Given the encouraging news about the drop in unemployment in recent weeks - with the jobless rate down to 9.5 percent in July from 10 percent in June - it would be unfortunate if US political leaders overlooked a worrisome element hidden in the figures: youth unemployment, especially among black teen-agers, remains at historic levels.
Fortunately, Congress is now working on innovative legislation that could help provide legitimate work for a number of young people - and in addition give a boost to the reforestation, land conservation, and public works projects so badly needed in many parts of the United States. The legislation would create a new American Conservation Corps; in effect, a 1980s version of the old Civilian Conservation Corps of the 1930s. The CCC, which finally ended during World War II, put 4.5 million persons, mainly young people between 17 and 21 years of age, to work planting forests, building roads, clearing trails, and so on. Many CCC projects remain in place to this day.
Should a new CCC program - which would also put young people to work in various conservation-related projects - be looked upon as just another trip into nostalgia? Not at all, given the acute need for conservation work of this kind. Indeed the proposal for a new CCC sailed through the House by a top-heavy 301 -to-87 vote this past March. That vote included over 70 Republicans. A Senate committee, meanwhile, approved a more modest version of the program in May.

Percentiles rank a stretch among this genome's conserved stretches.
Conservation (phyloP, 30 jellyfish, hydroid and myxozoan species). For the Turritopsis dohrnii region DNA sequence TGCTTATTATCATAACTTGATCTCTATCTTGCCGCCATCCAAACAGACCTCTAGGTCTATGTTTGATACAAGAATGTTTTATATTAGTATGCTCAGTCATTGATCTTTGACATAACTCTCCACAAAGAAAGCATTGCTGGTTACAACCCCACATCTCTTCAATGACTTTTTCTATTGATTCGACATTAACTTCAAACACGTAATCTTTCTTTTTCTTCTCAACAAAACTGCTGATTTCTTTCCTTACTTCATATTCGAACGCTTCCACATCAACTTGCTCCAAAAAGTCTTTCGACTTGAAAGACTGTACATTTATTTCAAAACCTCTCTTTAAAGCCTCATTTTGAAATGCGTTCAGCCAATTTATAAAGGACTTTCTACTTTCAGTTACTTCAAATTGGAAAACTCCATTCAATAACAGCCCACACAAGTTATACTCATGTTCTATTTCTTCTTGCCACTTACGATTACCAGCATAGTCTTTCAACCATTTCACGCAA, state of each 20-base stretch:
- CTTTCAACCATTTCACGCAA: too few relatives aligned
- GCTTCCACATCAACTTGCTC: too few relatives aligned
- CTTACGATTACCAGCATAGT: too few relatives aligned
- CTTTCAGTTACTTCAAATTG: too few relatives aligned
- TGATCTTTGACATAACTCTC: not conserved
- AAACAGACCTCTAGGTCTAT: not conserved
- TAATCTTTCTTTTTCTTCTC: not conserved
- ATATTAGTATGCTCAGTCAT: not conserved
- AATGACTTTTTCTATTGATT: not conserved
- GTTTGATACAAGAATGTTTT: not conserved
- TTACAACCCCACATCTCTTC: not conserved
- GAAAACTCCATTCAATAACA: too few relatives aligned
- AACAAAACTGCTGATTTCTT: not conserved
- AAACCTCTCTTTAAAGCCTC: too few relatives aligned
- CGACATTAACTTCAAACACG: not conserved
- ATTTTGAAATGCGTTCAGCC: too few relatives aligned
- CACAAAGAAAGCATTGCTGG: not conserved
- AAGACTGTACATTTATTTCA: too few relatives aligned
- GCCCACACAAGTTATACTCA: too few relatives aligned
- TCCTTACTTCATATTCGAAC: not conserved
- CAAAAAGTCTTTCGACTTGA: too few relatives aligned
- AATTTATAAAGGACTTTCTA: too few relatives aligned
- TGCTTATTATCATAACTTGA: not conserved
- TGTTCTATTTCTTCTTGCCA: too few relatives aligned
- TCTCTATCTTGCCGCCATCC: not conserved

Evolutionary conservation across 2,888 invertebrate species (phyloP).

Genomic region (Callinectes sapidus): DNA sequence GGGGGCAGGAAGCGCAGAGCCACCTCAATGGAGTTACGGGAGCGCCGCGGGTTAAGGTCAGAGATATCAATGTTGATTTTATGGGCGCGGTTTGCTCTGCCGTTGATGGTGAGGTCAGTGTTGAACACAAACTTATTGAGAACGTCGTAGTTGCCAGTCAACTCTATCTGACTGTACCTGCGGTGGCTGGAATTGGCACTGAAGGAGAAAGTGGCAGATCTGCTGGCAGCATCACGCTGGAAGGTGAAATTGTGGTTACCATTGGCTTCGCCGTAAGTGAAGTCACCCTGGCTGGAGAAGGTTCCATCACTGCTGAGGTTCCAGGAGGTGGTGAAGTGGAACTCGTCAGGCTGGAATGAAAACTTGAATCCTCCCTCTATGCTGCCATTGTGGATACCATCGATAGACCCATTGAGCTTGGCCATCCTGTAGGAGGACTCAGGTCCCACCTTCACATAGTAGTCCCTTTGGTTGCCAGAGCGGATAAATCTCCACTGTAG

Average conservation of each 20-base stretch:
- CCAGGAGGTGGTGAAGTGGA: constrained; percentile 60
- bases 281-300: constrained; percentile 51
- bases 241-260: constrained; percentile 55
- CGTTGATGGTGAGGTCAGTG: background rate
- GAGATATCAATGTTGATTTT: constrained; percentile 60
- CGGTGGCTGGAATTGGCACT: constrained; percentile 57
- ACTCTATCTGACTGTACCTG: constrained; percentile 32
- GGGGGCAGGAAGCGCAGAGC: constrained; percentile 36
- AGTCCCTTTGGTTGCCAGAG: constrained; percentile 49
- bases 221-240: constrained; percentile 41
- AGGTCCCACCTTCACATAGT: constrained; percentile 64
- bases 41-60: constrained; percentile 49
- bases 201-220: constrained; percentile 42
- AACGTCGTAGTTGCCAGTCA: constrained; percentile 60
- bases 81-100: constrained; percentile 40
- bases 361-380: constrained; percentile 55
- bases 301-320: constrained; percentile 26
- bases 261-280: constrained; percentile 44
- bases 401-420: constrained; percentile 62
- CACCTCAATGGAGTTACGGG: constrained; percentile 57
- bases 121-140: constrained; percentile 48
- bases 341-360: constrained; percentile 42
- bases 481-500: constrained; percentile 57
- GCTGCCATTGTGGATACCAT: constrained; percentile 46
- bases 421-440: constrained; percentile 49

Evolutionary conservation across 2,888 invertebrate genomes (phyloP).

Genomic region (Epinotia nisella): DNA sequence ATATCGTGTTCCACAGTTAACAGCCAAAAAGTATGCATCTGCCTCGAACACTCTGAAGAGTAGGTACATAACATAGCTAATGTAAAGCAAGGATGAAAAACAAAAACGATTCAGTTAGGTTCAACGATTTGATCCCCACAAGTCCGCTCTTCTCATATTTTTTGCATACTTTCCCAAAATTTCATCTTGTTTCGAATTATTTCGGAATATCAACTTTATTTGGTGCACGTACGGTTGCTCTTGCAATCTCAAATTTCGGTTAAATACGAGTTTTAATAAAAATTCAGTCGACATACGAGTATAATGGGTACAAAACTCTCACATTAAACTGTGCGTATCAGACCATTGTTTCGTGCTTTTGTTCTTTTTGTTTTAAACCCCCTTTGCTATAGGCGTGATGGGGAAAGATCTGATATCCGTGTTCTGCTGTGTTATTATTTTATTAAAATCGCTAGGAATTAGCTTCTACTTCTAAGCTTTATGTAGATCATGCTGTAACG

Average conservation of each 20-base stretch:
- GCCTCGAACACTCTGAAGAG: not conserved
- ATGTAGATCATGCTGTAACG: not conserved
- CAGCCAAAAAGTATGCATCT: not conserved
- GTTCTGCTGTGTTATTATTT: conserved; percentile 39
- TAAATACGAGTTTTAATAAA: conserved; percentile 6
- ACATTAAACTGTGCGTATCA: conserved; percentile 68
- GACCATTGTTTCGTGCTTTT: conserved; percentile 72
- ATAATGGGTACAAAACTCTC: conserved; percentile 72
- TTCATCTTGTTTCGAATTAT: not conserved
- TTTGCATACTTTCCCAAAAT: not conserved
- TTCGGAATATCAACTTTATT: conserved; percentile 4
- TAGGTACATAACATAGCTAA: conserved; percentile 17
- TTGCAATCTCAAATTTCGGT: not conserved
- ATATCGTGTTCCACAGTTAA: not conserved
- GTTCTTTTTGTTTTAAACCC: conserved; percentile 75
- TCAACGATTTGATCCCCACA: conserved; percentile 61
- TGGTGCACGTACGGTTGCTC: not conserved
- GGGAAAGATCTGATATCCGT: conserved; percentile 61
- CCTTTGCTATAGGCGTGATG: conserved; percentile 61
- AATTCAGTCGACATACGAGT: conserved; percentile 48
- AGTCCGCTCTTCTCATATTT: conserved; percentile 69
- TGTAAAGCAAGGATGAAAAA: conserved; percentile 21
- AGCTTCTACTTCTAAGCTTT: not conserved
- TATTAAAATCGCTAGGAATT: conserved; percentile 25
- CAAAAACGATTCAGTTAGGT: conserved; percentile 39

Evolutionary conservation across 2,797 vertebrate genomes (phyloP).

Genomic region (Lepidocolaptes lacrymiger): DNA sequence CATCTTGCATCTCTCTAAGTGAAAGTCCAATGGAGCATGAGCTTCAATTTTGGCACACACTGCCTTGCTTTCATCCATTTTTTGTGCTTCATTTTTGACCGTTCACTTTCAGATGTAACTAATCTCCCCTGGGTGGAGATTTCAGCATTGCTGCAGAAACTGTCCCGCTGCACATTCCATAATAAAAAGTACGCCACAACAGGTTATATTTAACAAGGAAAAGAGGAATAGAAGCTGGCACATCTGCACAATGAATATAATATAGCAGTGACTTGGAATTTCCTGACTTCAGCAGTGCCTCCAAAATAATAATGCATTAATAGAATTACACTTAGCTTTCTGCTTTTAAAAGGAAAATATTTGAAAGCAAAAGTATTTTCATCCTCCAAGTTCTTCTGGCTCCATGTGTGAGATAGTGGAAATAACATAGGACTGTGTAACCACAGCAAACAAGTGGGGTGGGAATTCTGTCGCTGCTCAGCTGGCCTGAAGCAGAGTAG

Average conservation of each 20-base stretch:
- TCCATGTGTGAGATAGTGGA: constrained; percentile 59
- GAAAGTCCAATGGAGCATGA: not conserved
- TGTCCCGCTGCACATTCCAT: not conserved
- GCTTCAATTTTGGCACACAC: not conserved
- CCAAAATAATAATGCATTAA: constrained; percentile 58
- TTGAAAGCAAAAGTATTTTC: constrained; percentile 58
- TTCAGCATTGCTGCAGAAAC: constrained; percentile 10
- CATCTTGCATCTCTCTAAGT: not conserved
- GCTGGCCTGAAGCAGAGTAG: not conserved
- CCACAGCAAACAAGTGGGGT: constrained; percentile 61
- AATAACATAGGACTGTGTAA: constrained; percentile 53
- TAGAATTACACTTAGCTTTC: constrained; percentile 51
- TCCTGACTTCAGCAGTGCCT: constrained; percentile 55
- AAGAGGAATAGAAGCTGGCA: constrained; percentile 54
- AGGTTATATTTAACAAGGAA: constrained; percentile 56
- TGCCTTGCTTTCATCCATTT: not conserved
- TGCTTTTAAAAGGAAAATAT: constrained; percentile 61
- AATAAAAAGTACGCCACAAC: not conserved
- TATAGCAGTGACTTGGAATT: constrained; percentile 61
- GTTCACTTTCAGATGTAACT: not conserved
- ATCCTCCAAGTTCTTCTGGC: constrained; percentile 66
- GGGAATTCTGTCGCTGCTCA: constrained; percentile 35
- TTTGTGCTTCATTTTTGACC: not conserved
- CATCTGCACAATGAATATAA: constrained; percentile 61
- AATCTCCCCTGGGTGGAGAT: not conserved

The Senate should complete its work on the proposal. In doing so, senators would seem justified in expanding their currently modest proposal to resemble the House-passed measure. The House bill would provide employment and job training for over 100,000 young people annually at a cost of $300 million a year for a period of six years.
Such a youth program, if well administered, need not be considered a political ''boondoggle'' or ''make-work'' project. Take the case of California. The California Conservation Corps, established in 1976, has become a model of effective conservation work by young people.
The Reagan administration has been wary of a new CCC-type program, largely because of cost considerations. It contends that $300 million a year is just too much to spend on jobs that do not prepare young people for the computer-related tasks of the 1980s. In fact this concern should not be totally ignored by lawmakers. Federal legislation could be patterned after the California program, which, among other things, requires young people to attend classes on career development, improve reading and writing abilities, and develop skills in problem-solving.
A new American Conservation Corps makes good sense. Congress should approve such a program as expeditiously as possible.